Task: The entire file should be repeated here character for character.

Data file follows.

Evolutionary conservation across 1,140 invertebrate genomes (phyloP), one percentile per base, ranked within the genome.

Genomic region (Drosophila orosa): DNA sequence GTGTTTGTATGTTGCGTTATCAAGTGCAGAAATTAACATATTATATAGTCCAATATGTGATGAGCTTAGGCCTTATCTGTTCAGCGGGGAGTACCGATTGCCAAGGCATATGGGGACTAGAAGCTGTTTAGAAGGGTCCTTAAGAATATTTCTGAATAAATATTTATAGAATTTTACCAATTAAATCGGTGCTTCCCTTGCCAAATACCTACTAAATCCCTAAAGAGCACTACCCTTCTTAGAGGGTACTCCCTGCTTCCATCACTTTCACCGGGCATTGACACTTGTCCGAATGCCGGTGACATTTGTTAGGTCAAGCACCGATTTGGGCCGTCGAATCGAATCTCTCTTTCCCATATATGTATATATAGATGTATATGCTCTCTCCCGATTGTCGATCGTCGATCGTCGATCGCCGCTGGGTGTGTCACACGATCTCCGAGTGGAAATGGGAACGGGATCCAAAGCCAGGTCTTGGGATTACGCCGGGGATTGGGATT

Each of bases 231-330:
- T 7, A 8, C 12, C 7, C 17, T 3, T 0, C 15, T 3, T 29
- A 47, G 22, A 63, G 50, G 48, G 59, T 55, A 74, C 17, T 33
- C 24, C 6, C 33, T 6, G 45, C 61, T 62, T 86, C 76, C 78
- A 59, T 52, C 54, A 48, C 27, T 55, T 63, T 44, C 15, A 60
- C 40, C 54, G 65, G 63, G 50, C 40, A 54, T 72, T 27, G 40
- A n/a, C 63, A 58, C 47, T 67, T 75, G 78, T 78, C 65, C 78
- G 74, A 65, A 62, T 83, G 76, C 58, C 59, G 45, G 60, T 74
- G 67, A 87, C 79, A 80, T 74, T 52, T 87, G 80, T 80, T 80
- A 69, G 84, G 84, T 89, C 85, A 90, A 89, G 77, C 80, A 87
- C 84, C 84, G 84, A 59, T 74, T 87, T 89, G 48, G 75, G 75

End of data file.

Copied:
Evolutionary conservation across 1,140 invertebrate genomes (phyloP), one percentile per base, ranked within the genome.

Genomic region (Drosophila orosa): DNA sequence GTGTTTGTATGTTGCGTTATCAAGTGCAGAAATTAACATATTATATAGTCCAATATGTGATGAGCTTAGGCCTTATCTGTTCAGCGGGGAGTACCGATTGCCAAGGCATATGGGGACTAGAAGCTGTTTAGAAGGGTCCTTAAGAATATTTCTGAATAAATATTTATAGAATTTTACCAATTAAATCGGTGCTTCCCTTGCCAAATACCTACTAAATCCCTAAAGAGCACTACCCTTCTTAGAGGGTACTCCCTGCTTCCATCACTTTCACCGGGCATTGACACTTGTCCGAATGCCGGTGACATTTGTTAGGTCAAGCACCGATTTGGGCCGTCGAATCGAATCTCTCTTTCCCATATATGTATATATAGATGTATATGCTCTCTCCCGATTGTCGATCGTCGATCGTCGATCGCCGCTGGGTGTGTCACACGATCTCCGAGTGGAAATGGGAACGGGATCCAAAGCCAGGTCTTGGGATTACGCCGGGGATTGGGATT

Each of bases 231-330:
- T 7, A 8, C 12, C 7, C 17, T 3, T 0, C 15, T 3, T 29
- A 47, G 22, A 63, G 50, G 48, G 59, T 55, A 74, C 17, T 33
- C 24, C 6, C 33, T 6, G 45, C 61, T 62, T 86, C 76, C 78
- A 59, T 52, C 54, A 48, C 27, T 55, T 63, T 44, C 15, A 60
- C 40, C 54, G 65, G 63, G 50, C 40, A 54, T 72, T 27, G 40
- A n/a, C 63, A 58, C 47, T 67, T 75, G 78, T 78, C 65, C 78
- G 74, A 65, A 62, T 83, G 76, C 58, C 59, G 45, G 60, T 74
- G 67, A 87, C 79, A 80, T 74, T 52, T 87, G 80, T 80, T 80
- A 69, G 84, G 84, T 89, C 85, A 90, A 89, G 77, C 80, A 87
- C 84, C 84, G 84, A 59, T 74, T 87, T 89, G 48, G 75, G 75